A Modest Proposal: Abolish Strict Liability

As I prepare to leave for Las Vegas to attend the annual DRI Products Liability Conference, I have been thinking about the current state of products liability law in the United States. As everyone knows, our current products liability law consists of separate laws – including a myriad of statutes, codes and case law – in every state, some of which conflict and some of which overlap, supplemented by various federal laws, rules and regulations. As a result of this conflicting system, U.S. products manufacturers face increasingly complex and expensive litigation which has expanded exponentially over the years. With a couple of possible exceptions, one would be hard-pressed to find an area of litigation that has become more expensive than products liability.

There is also no question that manufacturers who produce products for use in the United States are the most regulated, legislated and litigated industry in the world. The question is whether there is too much regulation and litigation and, if so, what can and/or should be done to ease this burden so as to ensure that U.S. products manufacturers can compete in the global economy. It is obvious that relief is needed. We have all read the news and it is not good. Jobs are being lost daily, the United States industrial and manufacturing community is shrinking rapidly, if not dying, and products manufacturers face substantial litigation exposure and expense, all of which makes it extremely difficult for them to compete.

This burden needs to be substantially reduced. So what to do? Some would say the answer is to take products liability law out of the hands of the states and place it under the control of the federal government in the name of uniformity and consistency. God forbid that this occur. While allowing states to generally control products law does lead to some problems and inconsistencies, the federal government has done nothing worthwhile in the legislative arena in the last several decades and what it has done generally creates more problems than it solves. The current health care fiasco will, I believe, prove this point conclusively. That legislation will most assuredly lead us down the path of substantially higher health care costs, increased taxes and decreased quality of care. Turning control of the health care system in America over to the likes of Congress, including congressmen who are afraid Guam might tip over, and whoever might be in the White House at any given moment is a terrible idea and allowing it to take over products liability law would be just as bad, if not worse.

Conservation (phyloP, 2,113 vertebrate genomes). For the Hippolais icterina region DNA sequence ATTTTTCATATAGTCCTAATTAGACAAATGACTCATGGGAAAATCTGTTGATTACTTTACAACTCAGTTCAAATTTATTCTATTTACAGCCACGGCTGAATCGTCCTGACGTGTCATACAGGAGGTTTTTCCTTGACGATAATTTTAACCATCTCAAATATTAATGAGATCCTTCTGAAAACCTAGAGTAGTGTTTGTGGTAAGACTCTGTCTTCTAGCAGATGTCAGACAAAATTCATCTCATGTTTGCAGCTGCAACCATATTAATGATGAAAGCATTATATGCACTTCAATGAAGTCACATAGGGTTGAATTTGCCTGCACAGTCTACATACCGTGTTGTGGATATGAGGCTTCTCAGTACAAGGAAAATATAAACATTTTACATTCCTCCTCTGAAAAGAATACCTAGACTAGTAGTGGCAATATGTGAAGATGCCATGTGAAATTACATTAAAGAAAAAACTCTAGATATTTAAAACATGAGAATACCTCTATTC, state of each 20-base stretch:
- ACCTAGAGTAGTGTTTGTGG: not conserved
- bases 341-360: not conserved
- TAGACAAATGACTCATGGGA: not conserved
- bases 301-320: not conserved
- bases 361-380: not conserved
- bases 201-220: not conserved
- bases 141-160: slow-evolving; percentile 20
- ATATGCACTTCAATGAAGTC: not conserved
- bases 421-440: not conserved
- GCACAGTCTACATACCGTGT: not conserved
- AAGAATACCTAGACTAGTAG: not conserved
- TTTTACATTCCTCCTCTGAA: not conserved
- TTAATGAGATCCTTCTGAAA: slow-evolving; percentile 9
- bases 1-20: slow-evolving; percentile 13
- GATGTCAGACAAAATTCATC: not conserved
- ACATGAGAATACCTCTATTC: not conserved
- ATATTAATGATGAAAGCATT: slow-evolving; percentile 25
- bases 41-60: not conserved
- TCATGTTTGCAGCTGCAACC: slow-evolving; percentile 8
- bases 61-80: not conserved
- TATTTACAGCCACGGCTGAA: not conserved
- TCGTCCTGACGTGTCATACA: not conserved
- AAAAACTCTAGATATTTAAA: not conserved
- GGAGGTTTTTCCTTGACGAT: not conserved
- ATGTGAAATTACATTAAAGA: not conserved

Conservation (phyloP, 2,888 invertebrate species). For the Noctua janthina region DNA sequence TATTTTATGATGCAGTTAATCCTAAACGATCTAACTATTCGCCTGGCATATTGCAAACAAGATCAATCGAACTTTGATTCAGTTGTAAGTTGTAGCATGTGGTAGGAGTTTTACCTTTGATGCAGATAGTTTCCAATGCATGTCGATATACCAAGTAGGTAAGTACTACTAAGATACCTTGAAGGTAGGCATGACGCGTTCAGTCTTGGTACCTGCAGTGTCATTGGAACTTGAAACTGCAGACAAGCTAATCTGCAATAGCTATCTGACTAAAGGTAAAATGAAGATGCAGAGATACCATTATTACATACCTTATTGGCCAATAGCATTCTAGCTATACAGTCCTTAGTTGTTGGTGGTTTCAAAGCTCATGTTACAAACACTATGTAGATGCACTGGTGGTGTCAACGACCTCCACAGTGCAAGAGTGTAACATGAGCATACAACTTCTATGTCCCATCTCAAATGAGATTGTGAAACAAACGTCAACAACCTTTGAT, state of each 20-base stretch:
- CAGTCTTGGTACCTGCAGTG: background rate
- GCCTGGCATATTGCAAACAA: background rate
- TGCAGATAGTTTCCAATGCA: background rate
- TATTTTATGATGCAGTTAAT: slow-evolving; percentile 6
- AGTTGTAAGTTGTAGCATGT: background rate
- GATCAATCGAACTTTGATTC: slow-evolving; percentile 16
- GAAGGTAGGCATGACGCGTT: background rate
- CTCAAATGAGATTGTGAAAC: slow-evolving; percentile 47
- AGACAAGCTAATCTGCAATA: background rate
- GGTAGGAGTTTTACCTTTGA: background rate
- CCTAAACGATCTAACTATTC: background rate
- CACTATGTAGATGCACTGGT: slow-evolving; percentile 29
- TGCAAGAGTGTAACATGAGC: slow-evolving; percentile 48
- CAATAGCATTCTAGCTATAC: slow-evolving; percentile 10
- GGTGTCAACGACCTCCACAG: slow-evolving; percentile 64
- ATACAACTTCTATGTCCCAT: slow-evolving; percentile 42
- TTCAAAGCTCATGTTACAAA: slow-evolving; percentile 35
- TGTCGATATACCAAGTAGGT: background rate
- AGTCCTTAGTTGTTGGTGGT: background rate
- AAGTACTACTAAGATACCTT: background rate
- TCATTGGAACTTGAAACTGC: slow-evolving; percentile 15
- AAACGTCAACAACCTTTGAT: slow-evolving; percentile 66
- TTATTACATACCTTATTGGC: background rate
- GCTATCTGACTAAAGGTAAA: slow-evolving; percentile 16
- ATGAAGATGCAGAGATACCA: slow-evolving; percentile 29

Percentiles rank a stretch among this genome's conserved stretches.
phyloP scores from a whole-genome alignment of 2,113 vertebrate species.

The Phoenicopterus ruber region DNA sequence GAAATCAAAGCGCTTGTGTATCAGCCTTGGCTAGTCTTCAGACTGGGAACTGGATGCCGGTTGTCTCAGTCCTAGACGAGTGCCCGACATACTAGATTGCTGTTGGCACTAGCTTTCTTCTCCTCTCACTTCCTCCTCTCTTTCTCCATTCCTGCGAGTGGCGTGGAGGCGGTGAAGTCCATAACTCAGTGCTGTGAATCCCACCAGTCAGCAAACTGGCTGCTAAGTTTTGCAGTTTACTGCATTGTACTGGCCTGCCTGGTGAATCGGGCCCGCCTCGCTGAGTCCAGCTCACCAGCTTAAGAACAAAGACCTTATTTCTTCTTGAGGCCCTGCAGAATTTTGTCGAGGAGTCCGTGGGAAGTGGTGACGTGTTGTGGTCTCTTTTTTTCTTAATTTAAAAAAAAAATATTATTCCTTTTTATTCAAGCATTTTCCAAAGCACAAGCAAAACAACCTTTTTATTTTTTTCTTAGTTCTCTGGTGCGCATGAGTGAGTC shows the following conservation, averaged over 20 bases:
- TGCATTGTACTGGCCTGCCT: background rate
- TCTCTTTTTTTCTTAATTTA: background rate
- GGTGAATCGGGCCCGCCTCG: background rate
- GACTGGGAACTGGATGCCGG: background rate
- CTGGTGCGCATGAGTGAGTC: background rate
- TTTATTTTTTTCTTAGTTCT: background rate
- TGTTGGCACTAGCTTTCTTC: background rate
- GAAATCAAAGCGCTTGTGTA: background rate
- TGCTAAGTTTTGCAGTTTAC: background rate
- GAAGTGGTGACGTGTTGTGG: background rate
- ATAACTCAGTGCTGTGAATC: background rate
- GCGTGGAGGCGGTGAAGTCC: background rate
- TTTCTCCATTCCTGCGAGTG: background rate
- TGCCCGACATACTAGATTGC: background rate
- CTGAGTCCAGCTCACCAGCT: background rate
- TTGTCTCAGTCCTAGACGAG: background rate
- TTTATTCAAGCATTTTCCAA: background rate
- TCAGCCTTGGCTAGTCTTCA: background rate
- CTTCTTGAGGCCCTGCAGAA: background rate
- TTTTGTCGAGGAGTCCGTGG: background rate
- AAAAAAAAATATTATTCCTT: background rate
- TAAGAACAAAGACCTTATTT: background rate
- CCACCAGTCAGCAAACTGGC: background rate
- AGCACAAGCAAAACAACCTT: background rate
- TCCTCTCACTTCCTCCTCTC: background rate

Another, and I would submit, much more appropriate remedy is to abolish the doctrine of strict liability. Strict liability laws were introduced at a time when products manufacturers needed regulating. These laws have clearly served their purpose of requiring U.S. manufacturers to make the safest products in the world. That they do so is really without question. To coin a phrase – planes, trains and automobiles – as well as toys, food, electronics, pharmaceutical products, medical devices, you name it – if it is designed and manufactured to be sold here, it is the safest product in the world. However, the doctrine of strict liability is no longer used to ensure reasonable safety; rather, it has gone beyond reasonableness to the point where a degree of “defensive design and manufacturing” akin to the concept of defensive medicine, is required. This has driven up costs, both on the design and manufacturing side as well as the back-end cost of defending litigation involving strict liability claims.

Assuming this to be the case, one answer is to do away with strict liability laws. Would doing so result in manufacturers suddenly abandoning the concept of making safe products? I think not. Would it result in a multitude of defective products being dumped into the marketplace? I think not. Would it result in manufacturers being able to make sensible decisions in designing and manufacturing products without having to worry about the concept of “defensive design and manufacturing,” thus lowering costs? I think so. Would it result in fewer frivolous claims being filed and litigation costs being driven down substantially? I think so. Is this a bad thing? Absolutely not!

Let me hasten to say that I do not believe that manufacturers should be insulated from liability where they are negligent and/or grossly negligent in connection with the design or manufacture of products. If they are negligent and they cause harm, they should pay reasonable actual damages. If they are reckless and consciously indifferent in their conduct, they should be liable for reasonable punitive damages. However, should they be liable after having used all due and reasonable care in the design and manufacturing process simply because some paid expert somewhere says that he or she thinks the product is defective or unreasonably dangerous? It seems to me that the time for that cause of action has come and gone.

As society changes, laws which, when enacted, fulfilled a valid and societal purpose become unnecessary. It is no longer necessary for us to legislate the manufacture and use of buggy whips. Times change, and the need for laws change, as well. Has the time to do away with the concept of strict liability arrived? I think so.

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